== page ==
Also, in the Metal Gear Solid series, Solid Snake and the others go through character development all throughout the games. Especially in Metal Gear Solid 4. Quite possibly the most emotionally clustered game. So much emotion and depth come into this game from a franchise that was just about sneaking around with your trusty map, avoiding soldiers, and fighting superhuman or supernatural bosses (like pyscho mantis). Sure he is shown as a manly and responsible person in the first few games, but what sealed it was MGS4. This is fleshing out will power, despite Solid Snakes age, along with being deep.
We need changes in video games. We grow up and doing the same thing, each and every time can be good, but its much better in video games that need it. It all depends in execution. Even though you take away the franchise name, it can still be a great game on its own.
R8: It's funny you mention Sonic, since that's probably the best argument out there for why things shouldn't change. Sonic is a brilliant 2D side-scroller. It works really well. And while you can add characters or story elements, the core gameplay is brilliant.
… So why do they keep trying to insist that 3D Sonic is good. They don't seem to get that Sonic doesn't work in 3D, no matter what they try to do. All the good Sonic games have been in 2D, all the bad ones in 3D. They changed the very core of the gameplay to something that's not worst and, to rub salt in the wound, continually fail to change it back. Perhaps Sonic wouldn't suck so much if they just remembered what made him good in the first place.
As for Silent Hill and Resident Evil, I won't deny that both series have good games. Silent Hill 2 in the one case, Resident Evil 4 in the other. But what about all those other Silent Hills where they tried to change things, only for it to fall flat on its face? Sure Silent Hill 2 isn't left open for a sequel, but that doesn't mean Silent Hill 3 or 4 should have been made. It's a series that's been getting progressively worst as they keep trying to change things, without realising what made the original great. The less said about Resident Evil 5 the better (mostly because I haven't played it).
Now while some sequels are good, I still argue that change is unnecessary. If something works, don't try to change it. If you want to try and change it, make it something completely new instead. Don't just slap the name Silent Hill onto your box art and try to make it part of the franchise. Come up with your own franchise to make it more interesting. Don't ruin something that's already good. Ruin something new and unique so people don't have what they loved ruined. Franchises shouldn't change what makes them good because a change too far results in a split fanbase, since you could instead come up with a new IP and do something new instead.
SY: You know Ratin8tor, your right. Maybe if the games were the same, there'd be no complaints. But wait, Sonic Team had already tried that. When they made Sonic a side scroller again back in 2010, it looked like they knew what was going on with the whole 3D Sonic. NOPE. The fans still complained. Why? Because the Sonic fan base hates the 3D. Yes, it's a side scroller, but it's 3D. Those people complained about Sonic and his design. That's not fair. Besides, they've grown up by the time of those complaints. Why would you be interested in Sonic anymore? Give the new kids a chance to play them.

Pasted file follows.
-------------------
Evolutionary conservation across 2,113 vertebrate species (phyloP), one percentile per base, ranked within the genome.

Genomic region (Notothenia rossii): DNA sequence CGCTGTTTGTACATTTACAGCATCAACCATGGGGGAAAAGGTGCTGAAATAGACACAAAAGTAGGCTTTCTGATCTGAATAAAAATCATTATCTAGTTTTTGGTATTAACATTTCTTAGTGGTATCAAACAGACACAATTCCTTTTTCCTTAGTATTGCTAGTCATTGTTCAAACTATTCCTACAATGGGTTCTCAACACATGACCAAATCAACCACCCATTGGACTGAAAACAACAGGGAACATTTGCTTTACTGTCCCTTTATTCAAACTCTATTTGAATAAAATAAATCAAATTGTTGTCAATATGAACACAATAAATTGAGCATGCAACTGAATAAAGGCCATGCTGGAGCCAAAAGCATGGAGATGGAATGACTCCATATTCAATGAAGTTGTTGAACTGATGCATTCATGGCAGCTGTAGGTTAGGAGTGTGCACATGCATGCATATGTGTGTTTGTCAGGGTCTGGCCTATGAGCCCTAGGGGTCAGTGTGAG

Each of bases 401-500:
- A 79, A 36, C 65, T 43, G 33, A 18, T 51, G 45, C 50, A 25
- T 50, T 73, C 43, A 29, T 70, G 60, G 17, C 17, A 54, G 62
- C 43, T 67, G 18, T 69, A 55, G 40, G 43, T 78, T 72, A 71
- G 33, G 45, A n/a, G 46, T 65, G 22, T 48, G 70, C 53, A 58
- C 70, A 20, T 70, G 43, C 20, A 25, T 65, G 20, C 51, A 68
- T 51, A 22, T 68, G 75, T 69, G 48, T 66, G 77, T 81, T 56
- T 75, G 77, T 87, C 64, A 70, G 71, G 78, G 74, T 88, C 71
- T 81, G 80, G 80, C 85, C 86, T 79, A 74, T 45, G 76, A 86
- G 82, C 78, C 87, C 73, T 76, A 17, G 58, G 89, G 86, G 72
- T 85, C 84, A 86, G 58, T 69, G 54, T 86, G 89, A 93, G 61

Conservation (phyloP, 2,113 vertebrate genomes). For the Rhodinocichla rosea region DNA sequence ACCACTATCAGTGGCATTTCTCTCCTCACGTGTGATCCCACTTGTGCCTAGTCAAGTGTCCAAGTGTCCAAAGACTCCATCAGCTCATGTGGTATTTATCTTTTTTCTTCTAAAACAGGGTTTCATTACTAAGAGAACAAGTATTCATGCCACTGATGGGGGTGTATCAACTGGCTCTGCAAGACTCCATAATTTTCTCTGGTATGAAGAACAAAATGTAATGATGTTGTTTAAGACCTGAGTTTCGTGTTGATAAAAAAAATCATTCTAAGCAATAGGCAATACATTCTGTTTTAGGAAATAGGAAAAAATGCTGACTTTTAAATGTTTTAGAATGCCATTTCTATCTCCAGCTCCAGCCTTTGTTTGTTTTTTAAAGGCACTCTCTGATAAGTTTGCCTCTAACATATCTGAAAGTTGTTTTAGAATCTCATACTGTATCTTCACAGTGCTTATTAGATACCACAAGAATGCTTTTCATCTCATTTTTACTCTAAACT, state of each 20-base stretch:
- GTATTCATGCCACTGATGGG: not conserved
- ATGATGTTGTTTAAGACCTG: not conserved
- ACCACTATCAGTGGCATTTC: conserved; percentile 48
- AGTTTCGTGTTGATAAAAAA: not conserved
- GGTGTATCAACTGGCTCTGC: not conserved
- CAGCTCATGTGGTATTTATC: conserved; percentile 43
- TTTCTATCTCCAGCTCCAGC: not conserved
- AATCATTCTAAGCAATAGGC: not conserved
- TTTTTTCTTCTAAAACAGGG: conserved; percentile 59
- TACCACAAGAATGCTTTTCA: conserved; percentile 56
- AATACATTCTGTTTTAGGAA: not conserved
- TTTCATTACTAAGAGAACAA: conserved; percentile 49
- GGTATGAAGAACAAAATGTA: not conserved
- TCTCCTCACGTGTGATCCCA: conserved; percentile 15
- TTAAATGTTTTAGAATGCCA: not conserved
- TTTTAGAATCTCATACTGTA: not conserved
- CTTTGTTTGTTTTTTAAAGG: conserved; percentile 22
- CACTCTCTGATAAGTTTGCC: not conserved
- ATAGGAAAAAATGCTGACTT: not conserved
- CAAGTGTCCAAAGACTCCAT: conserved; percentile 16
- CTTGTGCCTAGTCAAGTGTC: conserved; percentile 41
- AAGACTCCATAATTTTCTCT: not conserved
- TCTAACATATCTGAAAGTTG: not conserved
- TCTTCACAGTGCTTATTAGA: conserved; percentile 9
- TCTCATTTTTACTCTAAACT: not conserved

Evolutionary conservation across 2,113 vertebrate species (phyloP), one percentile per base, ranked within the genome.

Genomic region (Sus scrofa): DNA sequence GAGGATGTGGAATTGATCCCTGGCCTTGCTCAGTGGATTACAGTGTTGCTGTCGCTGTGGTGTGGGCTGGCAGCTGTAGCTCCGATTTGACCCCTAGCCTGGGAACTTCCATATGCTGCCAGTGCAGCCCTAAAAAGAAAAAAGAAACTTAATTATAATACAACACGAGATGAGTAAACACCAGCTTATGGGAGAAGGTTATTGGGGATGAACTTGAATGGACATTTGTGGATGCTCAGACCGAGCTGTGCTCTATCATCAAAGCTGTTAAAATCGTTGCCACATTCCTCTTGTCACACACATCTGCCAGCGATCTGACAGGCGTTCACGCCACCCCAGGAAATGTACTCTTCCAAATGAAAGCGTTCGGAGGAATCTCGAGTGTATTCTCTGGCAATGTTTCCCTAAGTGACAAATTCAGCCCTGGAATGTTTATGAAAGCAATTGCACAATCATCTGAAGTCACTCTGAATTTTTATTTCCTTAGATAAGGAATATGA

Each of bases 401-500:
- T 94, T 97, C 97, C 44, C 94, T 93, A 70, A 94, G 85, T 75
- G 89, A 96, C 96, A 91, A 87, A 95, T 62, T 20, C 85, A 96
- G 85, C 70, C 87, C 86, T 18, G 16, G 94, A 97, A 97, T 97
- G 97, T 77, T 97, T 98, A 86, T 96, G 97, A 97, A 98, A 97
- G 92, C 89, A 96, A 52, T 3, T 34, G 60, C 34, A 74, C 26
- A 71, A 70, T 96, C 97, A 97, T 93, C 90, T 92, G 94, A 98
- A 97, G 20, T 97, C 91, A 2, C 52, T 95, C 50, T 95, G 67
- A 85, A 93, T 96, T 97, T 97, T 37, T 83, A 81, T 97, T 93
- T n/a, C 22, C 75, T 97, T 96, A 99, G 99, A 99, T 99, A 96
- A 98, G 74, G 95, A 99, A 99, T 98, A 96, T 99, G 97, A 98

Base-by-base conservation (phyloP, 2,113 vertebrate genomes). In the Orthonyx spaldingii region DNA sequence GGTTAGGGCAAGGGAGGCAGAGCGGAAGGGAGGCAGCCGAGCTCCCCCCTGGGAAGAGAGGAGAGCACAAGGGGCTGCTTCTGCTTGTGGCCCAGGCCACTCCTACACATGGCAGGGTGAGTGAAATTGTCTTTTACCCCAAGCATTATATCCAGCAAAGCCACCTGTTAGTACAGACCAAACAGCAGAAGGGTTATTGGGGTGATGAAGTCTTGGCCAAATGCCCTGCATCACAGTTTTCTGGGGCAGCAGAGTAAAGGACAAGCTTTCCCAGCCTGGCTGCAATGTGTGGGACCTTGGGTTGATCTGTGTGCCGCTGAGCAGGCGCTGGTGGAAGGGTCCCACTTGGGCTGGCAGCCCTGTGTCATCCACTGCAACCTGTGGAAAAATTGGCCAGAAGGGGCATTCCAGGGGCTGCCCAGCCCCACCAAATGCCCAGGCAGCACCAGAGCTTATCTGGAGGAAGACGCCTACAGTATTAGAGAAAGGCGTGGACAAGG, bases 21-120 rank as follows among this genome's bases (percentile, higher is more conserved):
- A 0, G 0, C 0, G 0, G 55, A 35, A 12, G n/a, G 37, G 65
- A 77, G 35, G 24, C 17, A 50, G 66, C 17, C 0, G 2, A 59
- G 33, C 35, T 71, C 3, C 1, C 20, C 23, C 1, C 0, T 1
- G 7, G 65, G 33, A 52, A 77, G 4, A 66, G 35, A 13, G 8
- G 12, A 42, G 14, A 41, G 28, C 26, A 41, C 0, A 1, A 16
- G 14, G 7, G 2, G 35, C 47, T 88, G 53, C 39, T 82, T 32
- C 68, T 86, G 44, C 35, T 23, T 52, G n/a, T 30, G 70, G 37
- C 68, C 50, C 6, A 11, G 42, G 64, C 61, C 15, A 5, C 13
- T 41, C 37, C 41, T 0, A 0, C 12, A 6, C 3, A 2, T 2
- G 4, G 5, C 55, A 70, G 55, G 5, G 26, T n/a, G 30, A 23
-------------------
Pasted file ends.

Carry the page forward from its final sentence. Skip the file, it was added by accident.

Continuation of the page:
I don't think the problem is with the games. It's what the fans beg and want from it. If you give a baby too much milk, it's going to cry for more.
Sure, you can say the future instalments of Resident Evil games have declined (especially the new one), but what stops it from being a good game? Sure it carries the name, but does it stop it from being a less entertaining game? The fans think so. Resident Evil 4 (the most different one) has its fans and haters (damn I hate this word). Both are fans of the series.
Silent Hill 3,4, 5, 6, 7, and so on have it's fans that are inside the Silent Hill fan base. They like them because their different. They tell different stories. They like different psychologically damaged characters. We can't stick with James all the time and the fans got their fill with him. People can accept change, even when their in the same boat. The pompous fan base is the problem. "Oh it's not like Silent Hill 1 & 2!" Sometimes they don't even give the game a chance. Their biased when they go in.
When you get right down to it, the fans NEED change. We can't be fed the same thing over and over again. Sometimes Team Sonic sucks, but their execution for a game was bad. Sonic can still be like a racing game, but Sonic Adventure was entertaining enough for some fans. They liked it. It just depends on who you are really. If you like change or if you like things to stay the same.
So there you have it. A look at whether video games should change or stay the same. If you disagree with anything, or have anything to add, feel free to leave a comment. Till next time.
Categories: In Too Deep